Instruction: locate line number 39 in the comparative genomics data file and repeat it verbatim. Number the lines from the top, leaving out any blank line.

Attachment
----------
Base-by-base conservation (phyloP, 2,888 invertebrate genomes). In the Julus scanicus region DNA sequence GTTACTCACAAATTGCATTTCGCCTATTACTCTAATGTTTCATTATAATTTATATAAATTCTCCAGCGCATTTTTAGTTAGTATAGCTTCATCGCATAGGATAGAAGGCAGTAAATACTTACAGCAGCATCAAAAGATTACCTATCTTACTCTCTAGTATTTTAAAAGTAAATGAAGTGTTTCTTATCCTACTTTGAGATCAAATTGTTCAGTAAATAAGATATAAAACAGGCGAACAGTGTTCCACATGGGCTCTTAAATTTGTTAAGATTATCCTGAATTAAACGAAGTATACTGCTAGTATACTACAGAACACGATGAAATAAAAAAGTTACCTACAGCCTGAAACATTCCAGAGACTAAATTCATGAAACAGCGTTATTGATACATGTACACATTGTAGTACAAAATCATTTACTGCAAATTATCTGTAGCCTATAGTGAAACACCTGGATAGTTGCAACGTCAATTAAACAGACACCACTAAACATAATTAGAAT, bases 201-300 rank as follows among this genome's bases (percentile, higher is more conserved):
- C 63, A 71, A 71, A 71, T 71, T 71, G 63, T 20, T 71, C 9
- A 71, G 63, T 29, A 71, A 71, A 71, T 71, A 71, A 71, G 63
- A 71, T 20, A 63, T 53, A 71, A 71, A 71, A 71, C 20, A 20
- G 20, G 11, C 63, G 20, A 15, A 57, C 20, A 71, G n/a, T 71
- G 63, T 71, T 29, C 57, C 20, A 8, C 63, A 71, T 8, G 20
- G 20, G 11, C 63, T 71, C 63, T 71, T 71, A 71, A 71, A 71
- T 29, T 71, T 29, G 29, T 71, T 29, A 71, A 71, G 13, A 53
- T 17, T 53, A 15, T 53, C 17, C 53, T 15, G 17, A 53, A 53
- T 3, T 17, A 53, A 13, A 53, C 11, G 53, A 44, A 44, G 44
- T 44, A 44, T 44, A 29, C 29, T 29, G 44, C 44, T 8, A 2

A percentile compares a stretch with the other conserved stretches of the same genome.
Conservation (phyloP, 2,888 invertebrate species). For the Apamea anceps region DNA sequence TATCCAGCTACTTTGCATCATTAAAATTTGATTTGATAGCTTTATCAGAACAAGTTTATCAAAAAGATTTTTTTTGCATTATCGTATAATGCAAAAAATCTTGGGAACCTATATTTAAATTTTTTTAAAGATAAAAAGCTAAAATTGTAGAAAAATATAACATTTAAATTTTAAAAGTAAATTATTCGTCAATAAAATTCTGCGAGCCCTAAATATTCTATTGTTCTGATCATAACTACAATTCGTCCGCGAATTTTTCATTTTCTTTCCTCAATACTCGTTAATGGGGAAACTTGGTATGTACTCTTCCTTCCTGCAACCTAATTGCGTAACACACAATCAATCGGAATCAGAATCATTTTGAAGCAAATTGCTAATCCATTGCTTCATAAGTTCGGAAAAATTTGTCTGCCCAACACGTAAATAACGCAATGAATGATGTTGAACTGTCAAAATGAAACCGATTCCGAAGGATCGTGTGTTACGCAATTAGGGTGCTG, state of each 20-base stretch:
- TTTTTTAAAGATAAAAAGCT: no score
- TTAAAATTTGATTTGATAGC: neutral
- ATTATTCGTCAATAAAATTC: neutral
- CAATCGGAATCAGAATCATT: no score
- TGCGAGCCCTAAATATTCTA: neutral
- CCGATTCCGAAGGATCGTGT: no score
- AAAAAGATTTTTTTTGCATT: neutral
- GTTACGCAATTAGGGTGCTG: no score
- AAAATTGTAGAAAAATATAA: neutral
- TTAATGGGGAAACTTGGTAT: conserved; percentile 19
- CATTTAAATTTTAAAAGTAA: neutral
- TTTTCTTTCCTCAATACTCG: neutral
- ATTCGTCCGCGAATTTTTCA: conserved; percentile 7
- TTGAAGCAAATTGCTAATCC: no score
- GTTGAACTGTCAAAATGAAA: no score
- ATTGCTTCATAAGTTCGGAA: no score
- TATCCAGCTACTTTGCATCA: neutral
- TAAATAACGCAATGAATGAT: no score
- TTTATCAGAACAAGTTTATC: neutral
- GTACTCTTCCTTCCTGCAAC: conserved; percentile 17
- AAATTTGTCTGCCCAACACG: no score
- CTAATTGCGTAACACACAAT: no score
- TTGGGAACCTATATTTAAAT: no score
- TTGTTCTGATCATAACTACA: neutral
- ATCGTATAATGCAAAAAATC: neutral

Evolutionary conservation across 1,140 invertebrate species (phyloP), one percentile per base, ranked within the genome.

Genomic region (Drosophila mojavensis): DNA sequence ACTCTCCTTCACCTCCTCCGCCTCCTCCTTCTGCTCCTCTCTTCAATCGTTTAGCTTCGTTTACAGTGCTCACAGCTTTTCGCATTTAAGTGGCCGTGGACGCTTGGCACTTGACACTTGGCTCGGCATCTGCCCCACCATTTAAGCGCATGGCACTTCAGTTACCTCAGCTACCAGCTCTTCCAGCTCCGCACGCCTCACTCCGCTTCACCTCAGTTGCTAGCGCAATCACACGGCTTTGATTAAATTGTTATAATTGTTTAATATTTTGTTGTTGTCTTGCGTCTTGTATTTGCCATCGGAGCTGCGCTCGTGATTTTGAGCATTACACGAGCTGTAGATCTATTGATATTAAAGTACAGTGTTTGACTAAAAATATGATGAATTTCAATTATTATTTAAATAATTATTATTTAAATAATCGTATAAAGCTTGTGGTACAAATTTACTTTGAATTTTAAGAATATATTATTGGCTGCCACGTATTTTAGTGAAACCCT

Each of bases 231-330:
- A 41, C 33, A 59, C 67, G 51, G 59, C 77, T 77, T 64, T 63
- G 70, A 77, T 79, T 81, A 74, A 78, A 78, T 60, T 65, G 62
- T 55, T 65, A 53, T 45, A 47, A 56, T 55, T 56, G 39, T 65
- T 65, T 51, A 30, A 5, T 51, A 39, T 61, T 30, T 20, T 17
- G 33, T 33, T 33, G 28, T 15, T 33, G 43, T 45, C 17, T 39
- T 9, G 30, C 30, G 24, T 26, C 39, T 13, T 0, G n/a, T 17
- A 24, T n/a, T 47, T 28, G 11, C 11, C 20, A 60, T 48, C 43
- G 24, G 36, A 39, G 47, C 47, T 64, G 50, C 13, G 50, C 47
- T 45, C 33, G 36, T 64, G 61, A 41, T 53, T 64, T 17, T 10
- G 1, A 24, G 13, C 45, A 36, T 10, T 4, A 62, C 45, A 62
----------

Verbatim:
Evolutionary conservation across 1,140 invertebrate species (phyloP), one percentile per base, ranked within the genome.